GRAND RAPIDS, Mich. (WOOD) — While the calendar typically draws our attention to special groups of people who are sick and need help or support, November shifts the lens.
Following October — which is Breast Cancer Awareness Month and Pregnancy and Infant Loss Awareness Month, among many others — November is National Family Caregivers Month.
In his proclamation last year, President Joe Biden sought to bring attention to people caring for aging parents or other loved ones fighting a serious illness or living with a disability.
“Family caregivers are the backbone of our nation’s long-term care system, doing essential work with devotion, often at great emotional and financial cost. We owe them,” Biden stated. “It is time to bring their service out of the shadows and celebrate and support them in living their own happy, healthy and fulfilling lives.”
Andrea Westendorp of the Area Agency on Aging of Western Michigan says it is important to encourage people to take the time to advocate for caregivers.
“People at the state level and the federal level are constantly putting bills forth to either raise the wages for professional caregivers or develop more community supports for informal family caregivers. Right now can be a great time to highlight some of those initiatives,” Westendorp told News 8.
For the Administration for Community Living, part of the U.S. Department of Health and Human Services, that includes championing the RAISE (Recognize, Assist, Include, Support and Engage) Family Caregivers Act. The ACL also touted an executive order Biden signed in April approving more than 50 directives for federal agencies to widen access to affordable care.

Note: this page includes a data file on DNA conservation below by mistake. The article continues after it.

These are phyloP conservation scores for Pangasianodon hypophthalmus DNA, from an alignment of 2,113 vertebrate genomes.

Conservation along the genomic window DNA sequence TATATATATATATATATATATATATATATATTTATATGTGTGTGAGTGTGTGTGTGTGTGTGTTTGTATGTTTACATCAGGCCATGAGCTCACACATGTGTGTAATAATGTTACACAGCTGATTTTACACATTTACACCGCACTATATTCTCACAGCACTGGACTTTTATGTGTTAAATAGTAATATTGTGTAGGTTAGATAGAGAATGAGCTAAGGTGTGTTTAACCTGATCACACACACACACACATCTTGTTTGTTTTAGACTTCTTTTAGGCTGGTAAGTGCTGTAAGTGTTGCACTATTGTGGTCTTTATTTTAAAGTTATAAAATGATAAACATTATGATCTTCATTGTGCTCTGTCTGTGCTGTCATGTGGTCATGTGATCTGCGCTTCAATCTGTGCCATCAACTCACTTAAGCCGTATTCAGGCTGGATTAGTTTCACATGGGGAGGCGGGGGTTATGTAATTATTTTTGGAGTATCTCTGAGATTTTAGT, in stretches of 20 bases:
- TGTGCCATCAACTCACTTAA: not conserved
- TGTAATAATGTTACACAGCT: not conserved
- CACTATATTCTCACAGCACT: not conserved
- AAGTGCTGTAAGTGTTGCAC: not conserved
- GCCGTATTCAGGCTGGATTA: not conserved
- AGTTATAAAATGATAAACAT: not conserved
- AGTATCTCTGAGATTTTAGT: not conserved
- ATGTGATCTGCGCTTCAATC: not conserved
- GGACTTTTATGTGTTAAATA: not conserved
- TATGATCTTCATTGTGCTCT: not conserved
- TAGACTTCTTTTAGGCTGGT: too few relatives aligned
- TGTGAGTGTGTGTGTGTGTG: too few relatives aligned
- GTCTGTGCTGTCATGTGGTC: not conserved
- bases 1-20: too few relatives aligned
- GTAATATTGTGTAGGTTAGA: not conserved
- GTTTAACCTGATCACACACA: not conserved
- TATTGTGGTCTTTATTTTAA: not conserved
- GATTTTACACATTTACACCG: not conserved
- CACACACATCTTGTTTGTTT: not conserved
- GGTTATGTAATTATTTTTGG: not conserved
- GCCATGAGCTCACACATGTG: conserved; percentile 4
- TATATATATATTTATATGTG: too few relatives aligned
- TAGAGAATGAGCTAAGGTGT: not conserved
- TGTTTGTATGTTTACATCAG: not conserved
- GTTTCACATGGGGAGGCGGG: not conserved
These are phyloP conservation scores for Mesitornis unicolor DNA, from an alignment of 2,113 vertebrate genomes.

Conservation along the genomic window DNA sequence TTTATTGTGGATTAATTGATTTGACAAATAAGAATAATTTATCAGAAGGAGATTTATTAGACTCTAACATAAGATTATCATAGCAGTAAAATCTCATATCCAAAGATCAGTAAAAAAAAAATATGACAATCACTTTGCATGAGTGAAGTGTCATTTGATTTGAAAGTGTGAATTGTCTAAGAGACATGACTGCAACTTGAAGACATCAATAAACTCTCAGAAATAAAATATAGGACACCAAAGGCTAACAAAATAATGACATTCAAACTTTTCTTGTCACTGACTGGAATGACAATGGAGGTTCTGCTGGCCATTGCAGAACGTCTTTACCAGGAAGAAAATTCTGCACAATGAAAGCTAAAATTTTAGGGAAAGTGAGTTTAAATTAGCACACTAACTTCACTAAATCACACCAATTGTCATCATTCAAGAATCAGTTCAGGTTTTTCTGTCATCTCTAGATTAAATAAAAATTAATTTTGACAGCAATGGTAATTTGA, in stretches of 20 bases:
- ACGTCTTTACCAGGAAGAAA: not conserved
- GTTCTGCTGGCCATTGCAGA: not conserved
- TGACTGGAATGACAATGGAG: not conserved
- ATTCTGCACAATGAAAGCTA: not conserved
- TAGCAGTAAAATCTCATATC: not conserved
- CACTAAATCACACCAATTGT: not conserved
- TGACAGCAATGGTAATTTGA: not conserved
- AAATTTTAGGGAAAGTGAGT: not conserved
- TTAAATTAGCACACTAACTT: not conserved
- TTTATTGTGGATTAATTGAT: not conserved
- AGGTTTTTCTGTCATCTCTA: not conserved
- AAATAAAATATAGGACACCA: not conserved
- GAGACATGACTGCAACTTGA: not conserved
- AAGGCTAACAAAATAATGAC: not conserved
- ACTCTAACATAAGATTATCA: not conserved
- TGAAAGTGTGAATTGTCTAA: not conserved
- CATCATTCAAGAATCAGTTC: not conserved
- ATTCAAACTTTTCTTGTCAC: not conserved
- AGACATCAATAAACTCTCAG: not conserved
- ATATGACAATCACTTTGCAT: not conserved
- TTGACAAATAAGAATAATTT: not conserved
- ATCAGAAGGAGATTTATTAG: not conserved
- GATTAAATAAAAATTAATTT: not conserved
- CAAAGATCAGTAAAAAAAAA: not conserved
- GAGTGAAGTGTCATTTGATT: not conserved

“Nearly every other advanced country makes greater public investments in care than the United States,” the executive order read in part. “Investing in care is an investment in the future of America’s families, workforce and economy.”
Jean Holthaus, the regional director of outpatient and recovery services at Pine Rest Christian Mental Health Services, says it is important to recognize the unique stress placed on caregivers.
“I think anytime you are responsible for the care of another who may not be able to take care of themselves, we take that like it is a burden we carry, and you don’t get to lay it down,” Holthaus told News 8. “(There may be) some things that they can do for themselves, but you are still carrying a piece of someone else’s life with you, day in and day out.”
It’s not necessarily the physical labor of providing care, but the emotional and mental stress that weighs more on caregivers.
“Oftentimes, these are people who we love. We don’t want anything bad to happen to them,” Holthaus explained. “Sometimes, it is someone who used to care for us even, so the roles are shifting and changing, and that makes it really stressful and difficult.”
She continued: “The physical things, we can see them. ‘I need to go pick this up from the pharmacy or do that.’ That’s a scheduling thing. … But (there’s also) the emotions of watching someone in pain or watching someone’s health decline or watching someone not be able to do what they could do before.”
Holthaus wants to use the platform provided by National Family Caregivers Month to encourage caregivers to look for support and make a point to take care of themselves, as well.
“If you are flying on an airplane, they tell you that if the oxygen masks fall, put your mask on before you put the mask on the child you are flying with. It is similar in caregiving. You have got to take care of you,” she said. “If you are not doing those things, if you are not taking time to exercise, to eat healthy, to spend time with your own family and friends, to get away from that caregiving role, you are not going to have what it takes in the long run.”
Holthaus and Westendorp say therapy can be a way to help cope with the added stress of being a caregiver and recommend finding a local support group of fellow caregivers who can share in your story and help you through the process.
“The Area Agency on Aging has a virtual caregiver support group that occurs every Tuesday morning. That’s available to everyone in our region free of charge,” Westendorp said. “I know there are several counselors in the area that provide support to aging individuals and those who love and care for them. That is a significant time of change in a person’s life, especially as one person that is taking on the caregiving role and the other is exiting the caregiving role.”
You can learn more about that virtual support group as well as other education courses offered for caregivers at the Area Agency on Aging’s website.